Family wrongly suspected of suspicious activity on Nextdoor

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Family wrongly suspected of suspicious activity, Tracy Clemons reports. (KTRK)

Communities are connected now more than ever. Social media apps allow neighbors to get the word out quickly about everything from lost dogs to suspicious activity.

What one person finds suspicious, someone might consider harmless.

In northeast Harris County, a post on the site Nextdoor went to hundreds in the Summerwood community and nearby neighborhoods that a man and a woman were driving slowly along one of the main roads casing the neighborhood. The poster put out their license plate number and called police.

"They looked away and my instincts kicked in. I worked in the prison system for four years. When my instincts kick in, I am on target," the post stated.

As it turns out, it was a father teaching his daughter how to drive.

"I was just like what, wait a minute -- this is my husband and my daughter. Wait, hold on!" Zenia Ridley said.

Zenia said she often checks Nextdoor to see what's going on in the neighborhood.

"I was a little furious for the simple fact they put the license plate number, they put the vehicle and said I was casing the neighborhood," added her husband Roland Ridley.

The family had just bought their 22-year-old daughter a truck days before. Roland Ridley said that was her first driving lesson. He didn't see anyone wave because he was focused on giving her directions.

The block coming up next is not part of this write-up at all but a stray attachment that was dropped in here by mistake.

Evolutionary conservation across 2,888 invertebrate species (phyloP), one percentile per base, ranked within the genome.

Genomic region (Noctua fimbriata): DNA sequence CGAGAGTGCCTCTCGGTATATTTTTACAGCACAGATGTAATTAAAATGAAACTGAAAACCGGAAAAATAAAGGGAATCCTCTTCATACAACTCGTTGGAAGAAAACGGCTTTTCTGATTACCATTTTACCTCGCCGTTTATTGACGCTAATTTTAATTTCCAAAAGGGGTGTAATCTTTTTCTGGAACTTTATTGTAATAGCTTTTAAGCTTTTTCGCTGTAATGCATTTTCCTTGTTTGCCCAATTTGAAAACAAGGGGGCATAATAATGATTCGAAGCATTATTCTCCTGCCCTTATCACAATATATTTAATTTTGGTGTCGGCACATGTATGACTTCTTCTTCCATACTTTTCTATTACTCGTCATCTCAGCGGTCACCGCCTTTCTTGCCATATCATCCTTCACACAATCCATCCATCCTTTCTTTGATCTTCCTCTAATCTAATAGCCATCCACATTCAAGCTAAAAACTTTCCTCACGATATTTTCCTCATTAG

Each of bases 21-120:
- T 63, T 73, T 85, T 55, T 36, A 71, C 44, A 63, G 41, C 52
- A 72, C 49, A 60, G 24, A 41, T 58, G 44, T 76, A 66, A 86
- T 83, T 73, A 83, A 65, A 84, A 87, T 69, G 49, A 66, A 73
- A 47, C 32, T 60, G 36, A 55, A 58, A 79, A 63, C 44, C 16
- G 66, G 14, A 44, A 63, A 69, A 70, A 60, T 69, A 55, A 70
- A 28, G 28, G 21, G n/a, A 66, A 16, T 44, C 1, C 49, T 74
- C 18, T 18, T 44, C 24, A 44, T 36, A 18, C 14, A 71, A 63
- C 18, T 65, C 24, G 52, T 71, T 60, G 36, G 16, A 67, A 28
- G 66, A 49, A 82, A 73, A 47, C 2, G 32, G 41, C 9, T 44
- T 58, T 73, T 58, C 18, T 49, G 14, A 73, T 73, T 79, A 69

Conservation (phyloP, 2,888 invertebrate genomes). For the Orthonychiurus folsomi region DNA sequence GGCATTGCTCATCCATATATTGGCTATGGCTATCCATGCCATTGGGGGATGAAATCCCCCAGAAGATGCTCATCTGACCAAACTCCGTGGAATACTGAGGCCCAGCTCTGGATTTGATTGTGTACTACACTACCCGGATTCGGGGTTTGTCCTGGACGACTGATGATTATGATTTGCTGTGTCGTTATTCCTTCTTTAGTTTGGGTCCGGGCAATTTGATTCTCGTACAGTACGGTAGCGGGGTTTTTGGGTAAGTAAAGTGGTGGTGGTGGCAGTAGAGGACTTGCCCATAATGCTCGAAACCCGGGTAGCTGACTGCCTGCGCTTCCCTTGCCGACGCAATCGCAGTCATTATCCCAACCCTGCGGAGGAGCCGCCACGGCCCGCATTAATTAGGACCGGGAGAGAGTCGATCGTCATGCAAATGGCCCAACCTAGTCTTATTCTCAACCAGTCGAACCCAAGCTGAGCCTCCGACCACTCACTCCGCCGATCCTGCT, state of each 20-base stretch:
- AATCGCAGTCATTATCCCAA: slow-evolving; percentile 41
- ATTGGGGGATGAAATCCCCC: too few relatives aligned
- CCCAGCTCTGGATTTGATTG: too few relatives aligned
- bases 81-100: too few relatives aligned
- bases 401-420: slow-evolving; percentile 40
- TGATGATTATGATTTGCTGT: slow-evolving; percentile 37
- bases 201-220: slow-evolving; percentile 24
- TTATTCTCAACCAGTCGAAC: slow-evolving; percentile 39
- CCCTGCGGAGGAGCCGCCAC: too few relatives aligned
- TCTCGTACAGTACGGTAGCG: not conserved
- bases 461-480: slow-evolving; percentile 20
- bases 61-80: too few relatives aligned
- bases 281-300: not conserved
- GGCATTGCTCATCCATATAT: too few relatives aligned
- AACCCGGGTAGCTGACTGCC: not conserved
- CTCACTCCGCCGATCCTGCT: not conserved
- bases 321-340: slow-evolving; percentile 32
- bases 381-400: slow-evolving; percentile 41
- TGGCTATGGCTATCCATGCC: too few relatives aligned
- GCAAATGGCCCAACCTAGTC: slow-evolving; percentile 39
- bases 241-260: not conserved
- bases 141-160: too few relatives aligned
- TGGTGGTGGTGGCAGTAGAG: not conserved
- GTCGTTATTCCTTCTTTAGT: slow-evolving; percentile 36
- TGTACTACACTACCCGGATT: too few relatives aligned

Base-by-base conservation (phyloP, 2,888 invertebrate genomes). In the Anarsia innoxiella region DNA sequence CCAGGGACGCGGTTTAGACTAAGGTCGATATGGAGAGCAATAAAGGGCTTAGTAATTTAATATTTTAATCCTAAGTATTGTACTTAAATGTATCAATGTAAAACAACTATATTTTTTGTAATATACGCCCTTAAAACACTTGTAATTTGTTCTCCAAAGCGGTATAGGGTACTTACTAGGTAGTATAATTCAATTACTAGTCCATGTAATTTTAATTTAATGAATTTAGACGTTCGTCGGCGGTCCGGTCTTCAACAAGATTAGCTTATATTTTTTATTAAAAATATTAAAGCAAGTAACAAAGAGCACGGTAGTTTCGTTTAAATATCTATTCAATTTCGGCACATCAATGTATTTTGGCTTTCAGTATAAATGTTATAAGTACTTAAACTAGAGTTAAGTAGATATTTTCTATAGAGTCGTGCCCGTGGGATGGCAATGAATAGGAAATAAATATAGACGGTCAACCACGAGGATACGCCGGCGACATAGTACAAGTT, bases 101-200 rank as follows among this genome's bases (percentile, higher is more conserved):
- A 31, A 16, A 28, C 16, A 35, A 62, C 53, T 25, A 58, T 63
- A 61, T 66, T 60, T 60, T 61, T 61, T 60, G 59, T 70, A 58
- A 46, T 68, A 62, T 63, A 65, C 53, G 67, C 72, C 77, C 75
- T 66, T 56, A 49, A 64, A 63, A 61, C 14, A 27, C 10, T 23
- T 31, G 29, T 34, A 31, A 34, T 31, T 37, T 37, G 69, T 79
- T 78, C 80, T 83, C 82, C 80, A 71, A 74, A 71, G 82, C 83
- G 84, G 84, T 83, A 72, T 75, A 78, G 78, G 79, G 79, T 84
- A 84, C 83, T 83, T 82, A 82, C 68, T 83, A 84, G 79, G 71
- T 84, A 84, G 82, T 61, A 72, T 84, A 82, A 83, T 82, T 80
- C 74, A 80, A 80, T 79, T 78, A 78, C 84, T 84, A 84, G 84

Zenia said it was a misunderstanding. Roland added that he won't rule out that race was a factor. The man who made the Nextdoor post denied the claim, saying it just felt odd.

A spokesperson for Nextdoor says the company changed the way people report suspicious activity after complaints of racial profiling in some of its Oakland neighborhoods. Since those changes, racial profiling conversations have dropped 75 percent.

The Ridleys won't say this was racial profiling, but they do hope everyone using neighborhood networking sites learn from their experience.

"I really want them to learn not all black people are bad, and not all black people are trying to hurt," Roland said.

"Your gut was wrong this time," added Zenia. "Again, I'm all for us being together as a community reporting crime and sticking together. But be sure."

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Related Topics:
racial profilingsocial medianeighborhoodneighborhood watchHumble
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